Kuvassa on TEKin toiminnanjohtaja Jari Jokinen.
Jari Jokinen, CEO of Academic Engineers and Architects in Finland TEK, says that skills and talent are the basis for growth.

The government discussion on spending limits (kehysriihi) cannot build growth without immigration

News article

Future growth needs skills and talent. The savings from the government discussion on spending limits must be found from outside these areas.

Skills and talent are the basis for Finland’s success. Already since 2000, the increase in the number of people employed in Finland has come exclusively from people with an immigrant background. One in ten graduate engineers is already international, and a fifth of the growth in the ICT sector, for example, has been driven by immigrants since 2010. 

A low availability of skilled labour slows down business growth, meaning that more international talent is needed in the labour market. To promote this, Finland must become a more attractive place to live and work. 

"As an example, Finland needs a new immigration pathway that would provide a significant advantage for immigrants seeking permanent residence.  Like in Canada, it could offer the opportunity to obtain an immediate permanent residence permit, which would allow them to plan for their futures in the long term," says Jari Jokinen, CEO of Academic Engineers and Architects in Finland, TEK.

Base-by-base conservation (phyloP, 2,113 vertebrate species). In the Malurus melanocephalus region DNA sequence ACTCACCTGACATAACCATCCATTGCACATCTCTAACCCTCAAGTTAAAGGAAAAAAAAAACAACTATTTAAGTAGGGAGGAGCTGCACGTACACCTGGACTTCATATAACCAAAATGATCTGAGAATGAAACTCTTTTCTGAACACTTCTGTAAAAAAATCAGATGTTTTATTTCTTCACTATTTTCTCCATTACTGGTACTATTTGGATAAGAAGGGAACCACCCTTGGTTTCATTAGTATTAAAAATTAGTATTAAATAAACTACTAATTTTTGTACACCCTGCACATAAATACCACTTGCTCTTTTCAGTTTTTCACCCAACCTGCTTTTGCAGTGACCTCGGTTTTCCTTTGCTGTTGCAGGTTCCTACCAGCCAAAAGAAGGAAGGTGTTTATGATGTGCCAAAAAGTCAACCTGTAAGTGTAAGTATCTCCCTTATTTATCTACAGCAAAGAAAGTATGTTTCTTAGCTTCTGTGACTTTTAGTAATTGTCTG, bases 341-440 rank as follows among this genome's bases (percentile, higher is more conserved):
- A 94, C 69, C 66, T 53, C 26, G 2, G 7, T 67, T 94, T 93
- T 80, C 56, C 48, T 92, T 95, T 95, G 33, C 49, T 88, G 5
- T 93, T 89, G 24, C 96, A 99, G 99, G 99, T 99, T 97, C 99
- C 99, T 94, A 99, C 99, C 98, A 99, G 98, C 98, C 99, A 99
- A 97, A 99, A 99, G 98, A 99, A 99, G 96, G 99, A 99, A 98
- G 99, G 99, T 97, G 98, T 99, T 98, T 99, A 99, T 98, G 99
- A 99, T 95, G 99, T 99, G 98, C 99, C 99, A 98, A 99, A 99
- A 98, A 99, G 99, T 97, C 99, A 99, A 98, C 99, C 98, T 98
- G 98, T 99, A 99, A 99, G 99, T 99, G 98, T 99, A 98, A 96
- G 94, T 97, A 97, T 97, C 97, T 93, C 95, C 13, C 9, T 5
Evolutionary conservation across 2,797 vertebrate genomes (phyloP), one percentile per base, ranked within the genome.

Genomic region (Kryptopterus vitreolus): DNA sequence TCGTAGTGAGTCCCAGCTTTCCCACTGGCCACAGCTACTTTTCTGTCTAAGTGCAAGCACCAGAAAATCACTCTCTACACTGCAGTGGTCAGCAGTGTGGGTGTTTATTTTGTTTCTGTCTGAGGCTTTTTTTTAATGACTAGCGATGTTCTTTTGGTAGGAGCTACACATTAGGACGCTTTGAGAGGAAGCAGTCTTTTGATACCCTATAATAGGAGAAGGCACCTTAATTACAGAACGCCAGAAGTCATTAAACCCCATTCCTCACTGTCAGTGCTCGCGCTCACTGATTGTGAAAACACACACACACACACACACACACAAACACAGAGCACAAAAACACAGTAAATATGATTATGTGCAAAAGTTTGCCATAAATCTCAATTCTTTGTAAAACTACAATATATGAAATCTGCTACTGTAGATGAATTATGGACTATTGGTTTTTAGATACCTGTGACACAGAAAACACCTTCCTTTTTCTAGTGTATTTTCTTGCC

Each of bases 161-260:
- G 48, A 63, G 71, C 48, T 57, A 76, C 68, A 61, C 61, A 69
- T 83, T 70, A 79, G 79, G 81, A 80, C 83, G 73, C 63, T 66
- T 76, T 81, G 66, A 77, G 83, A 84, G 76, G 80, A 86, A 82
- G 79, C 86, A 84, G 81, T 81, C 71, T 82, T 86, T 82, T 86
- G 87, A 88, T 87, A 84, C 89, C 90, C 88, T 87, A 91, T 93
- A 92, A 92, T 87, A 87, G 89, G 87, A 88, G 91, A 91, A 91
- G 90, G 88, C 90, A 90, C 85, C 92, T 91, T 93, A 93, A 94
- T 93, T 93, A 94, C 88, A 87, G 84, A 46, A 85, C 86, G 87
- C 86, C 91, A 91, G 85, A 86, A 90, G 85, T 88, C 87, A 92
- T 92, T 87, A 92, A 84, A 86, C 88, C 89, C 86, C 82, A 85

We cannot afford to make any cuts in skills.

Selections for the proposed pathway would be made on a points-based basis, with points potentially awarded for skills in areas with labour shortages, past education, and language ability. This results in recruitment based on career and integration potential. 

It would also be important to improve Finland's retention rate so that professionals already here would have the desire and the ability to stay. For example, only 43% of international students educated in Finland considered it likely they would stay in Finland after graduation. 

Scissors need to be kept away from Finnish expertise

The huge savings sought in the spending limit negotiations must be found in areas that do not cut from future growth. We must also think carefully about where to raise taxes so that they do not further hinder the slow recovery from the economic downturn. 

"The worst poison for growth would be cuts in knowledge and science," Jokinen stresses. 

For Finland's future success, it is important that the government sticks to the 4  % of GDP target for research, development and innovation (RDI) investment previously agreed by parliament. 

"Highly skilled people are needed to carry out RDI activities. To achieve the 4 % target, we cannot afford to make any cuts in skills. Instead, in addition to immigration, we need to increase rates of higher education and ensure there are opportunities for continuous learning," says Jokinen. 

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